Note the lukewarm vote of confidence from the newspaper’s publisher:

While negotiations with the paper’s smaller unions have been relatively productive, the Guild, representing such a large and diverse group, has had to overcome deeper divisions. Still, most Guild members felt something would be worked out to avoid closure, according to Globe employees, and an email Thursday from Globe publisher Steven Ainsley lifted their hopes.

“By all accounts the talks have been substantive,” Mr. Ainsley wrote, adding that he thinks “we’ll emerge from this difficult period in better shape than when we entered it.”

On Sunday night, the Guild said that after “arduous deliberations” it had exceeded management’s demands for $10 million in cuts. “These tremendous sacrifices, across virtually all categories of compensation and benefits, are more than adequate to continue The Boston Globe’s mission of quality journalism,” the Guild said in its statement.

Viewing the situation as a “difficult period” from which we can emerge is part of the problem. It’s the end of the era for newspapers, and what will emerge for journalism has yet to take shape. But now is the time for creative evolution, not the prolonging of death throes.

I love newspapers and journalism, and I admire the commitment and courage of those still fighting the good fight. But you can’t cost-cut your way out of this problem. The work must be done on the revenue side and in building a viable business model.

Boston is the home of some of the world’s greatest minds in technology and business. I’ve got to believe that if there is a future for journalism, it can be born here.

Newspapers and their Web sites, a deadly duality?

27 04 2009

Jeff Sonderman has an interesting post about how difficult it is to produce a great newspaper and a great community web site at the same time, and how the attempt is killing newspapers.

He makes some good points from an insider’s perspective. I like to see someone thinking about compromise rather than the usual rants of traditional vs. online news media, even with the great challenges Sonderman lists:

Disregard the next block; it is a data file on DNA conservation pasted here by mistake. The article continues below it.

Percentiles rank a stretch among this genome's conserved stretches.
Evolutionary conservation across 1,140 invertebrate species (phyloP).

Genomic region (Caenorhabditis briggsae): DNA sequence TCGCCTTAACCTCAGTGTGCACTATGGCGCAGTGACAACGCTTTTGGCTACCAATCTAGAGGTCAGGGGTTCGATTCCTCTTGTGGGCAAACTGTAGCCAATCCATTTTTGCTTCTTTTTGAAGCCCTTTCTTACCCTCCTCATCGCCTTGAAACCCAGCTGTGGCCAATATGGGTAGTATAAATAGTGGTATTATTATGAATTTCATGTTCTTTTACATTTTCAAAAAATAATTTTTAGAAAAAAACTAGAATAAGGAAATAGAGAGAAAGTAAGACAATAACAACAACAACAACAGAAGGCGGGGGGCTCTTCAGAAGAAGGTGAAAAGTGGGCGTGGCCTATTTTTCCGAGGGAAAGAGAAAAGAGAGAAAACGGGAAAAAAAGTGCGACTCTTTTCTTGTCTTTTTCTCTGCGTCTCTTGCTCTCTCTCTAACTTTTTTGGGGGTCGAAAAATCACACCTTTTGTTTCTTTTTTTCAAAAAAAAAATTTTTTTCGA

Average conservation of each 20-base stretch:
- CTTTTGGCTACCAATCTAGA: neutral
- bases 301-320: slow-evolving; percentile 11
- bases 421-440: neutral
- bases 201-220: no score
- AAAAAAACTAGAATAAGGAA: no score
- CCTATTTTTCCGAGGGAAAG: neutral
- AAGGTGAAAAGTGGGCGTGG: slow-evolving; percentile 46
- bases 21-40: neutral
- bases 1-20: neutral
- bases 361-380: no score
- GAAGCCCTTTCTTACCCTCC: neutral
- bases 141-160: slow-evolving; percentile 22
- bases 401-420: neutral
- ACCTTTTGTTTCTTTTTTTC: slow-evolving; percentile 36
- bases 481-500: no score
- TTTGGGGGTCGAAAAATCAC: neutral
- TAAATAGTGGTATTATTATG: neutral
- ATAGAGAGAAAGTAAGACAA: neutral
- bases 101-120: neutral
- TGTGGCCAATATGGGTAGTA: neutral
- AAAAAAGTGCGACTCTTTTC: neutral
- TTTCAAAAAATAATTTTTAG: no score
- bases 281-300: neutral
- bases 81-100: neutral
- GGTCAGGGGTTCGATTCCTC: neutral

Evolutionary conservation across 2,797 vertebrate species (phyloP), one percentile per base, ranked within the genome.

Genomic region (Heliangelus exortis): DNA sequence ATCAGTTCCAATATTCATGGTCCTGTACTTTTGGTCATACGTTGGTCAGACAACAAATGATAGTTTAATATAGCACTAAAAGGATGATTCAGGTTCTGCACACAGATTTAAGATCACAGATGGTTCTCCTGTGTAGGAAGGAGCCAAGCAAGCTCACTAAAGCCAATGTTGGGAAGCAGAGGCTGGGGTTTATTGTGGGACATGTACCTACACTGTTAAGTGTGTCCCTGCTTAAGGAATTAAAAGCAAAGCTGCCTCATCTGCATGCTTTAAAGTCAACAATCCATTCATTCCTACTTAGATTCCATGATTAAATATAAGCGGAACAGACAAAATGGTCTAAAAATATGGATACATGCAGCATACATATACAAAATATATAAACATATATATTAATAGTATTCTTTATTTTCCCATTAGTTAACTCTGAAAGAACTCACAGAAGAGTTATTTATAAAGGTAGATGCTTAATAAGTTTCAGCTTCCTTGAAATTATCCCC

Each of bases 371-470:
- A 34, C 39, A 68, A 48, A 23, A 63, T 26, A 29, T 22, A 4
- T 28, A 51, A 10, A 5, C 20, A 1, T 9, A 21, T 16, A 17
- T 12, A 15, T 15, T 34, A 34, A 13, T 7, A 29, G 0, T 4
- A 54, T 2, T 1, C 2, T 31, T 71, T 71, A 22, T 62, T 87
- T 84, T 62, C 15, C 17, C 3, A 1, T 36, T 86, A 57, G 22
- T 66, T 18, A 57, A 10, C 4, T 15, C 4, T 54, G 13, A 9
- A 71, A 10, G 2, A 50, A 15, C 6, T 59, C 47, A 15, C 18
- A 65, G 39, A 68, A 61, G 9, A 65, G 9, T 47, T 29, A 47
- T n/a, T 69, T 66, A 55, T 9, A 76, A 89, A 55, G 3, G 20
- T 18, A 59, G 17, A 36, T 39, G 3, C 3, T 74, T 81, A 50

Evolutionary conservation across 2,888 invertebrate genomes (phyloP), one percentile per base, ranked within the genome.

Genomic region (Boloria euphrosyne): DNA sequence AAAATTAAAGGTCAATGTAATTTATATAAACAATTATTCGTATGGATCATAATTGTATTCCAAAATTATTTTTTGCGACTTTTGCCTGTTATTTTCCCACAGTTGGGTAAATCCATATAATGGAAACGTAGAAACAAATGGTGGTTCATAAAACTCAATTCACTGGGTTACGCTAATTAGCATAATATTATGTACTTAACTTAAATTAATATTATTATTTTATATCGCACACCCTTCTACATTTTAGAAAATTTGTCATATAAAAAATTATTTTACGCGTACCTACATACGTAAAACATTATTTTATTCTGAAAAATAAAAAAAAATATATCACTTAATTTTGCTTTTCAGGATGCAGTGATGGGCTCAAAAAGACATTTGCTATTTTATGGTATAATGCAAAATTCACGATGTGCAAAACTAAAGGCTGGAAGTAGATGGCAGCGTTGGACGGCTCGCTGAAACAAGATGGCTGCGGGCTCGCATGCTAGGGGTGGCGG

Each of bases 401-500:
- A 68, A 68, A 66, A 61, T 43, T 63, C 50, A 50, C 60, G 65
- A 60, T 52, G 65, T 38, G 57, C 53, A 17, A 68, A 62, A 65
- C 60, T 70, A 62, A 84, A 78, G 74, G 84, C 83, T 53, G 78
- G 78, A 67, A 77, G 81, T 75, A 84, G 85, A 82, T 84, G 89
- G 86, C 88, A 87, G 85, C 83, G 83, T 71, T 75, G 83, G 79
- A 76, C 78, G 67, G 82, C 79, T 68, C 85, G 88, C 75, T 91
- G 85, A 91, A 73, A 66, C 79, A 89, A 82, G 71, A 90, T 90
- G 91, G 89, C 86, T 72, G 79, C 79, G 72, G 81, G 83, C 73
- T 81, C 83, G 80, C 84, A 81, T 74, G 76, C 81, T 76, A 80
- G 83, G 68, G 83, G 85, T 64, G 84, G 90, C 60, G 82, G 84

Production and planning. A lot goes on behind the scenes at a daily news organization. The major meeting of the day comes in late afternoon to plan what stories go on what print pages for the next day. In a web-centered newsroom, you might have that meeting at 6 am to be on top of the morning traffic peak. Tough choice: schedule your day and planning around the 24-hour web cycle or the daily morning print cycle? You can’t really do both (unless you just meet all day, which is even worse).

• Staff specialties. A web-centered newsroom would have a team of web developers working constantly on special projects and beta experiments. In reality, most newsrooms are lucky to have one or two people capable of this, and even then they may not be given the time or freedom to innovate. Tough choice: spend salary on a print copy editor or a web developer. You can’t do both.

• Writing style and content focus. Most newspaper-based news organizations are still writing “newspaper stories” and posting them online. It’s what they know. A web-focused organization, however, would rarely write a single long block of words to tell a story. We would focus on shorter, conversational-style, blog-like entries — heavy on links and embedded media. Tough choice: write for a print style audience or a web community. You can’t really do both well.

However, more is killing newspapers than the Web. The business model is antiquated on many levels, and the death spiral started before even a few people turned to the Web for news.

NYT: J-Schools playing catch-up

20 04 2009

Across the country, professors are hustling to figure out how to teach journalism at a time when the field is undergoing  a sweeping transformation.

“Catch-up” is right. This seems awfully slow on the uptake. Or maybe that’s  the Times more than the j-schools.

Last month, CUNY’s Graduate School of Journalism told students they no longer had to commit to a track. “All media become one,” Jeff Jarvis, the director of its interactive program, wrote in a blog post.

That’s getting there, but again, this has been the obvious trend for  a decade. There’s a problem with populating j-school faculties with washed-out journalists.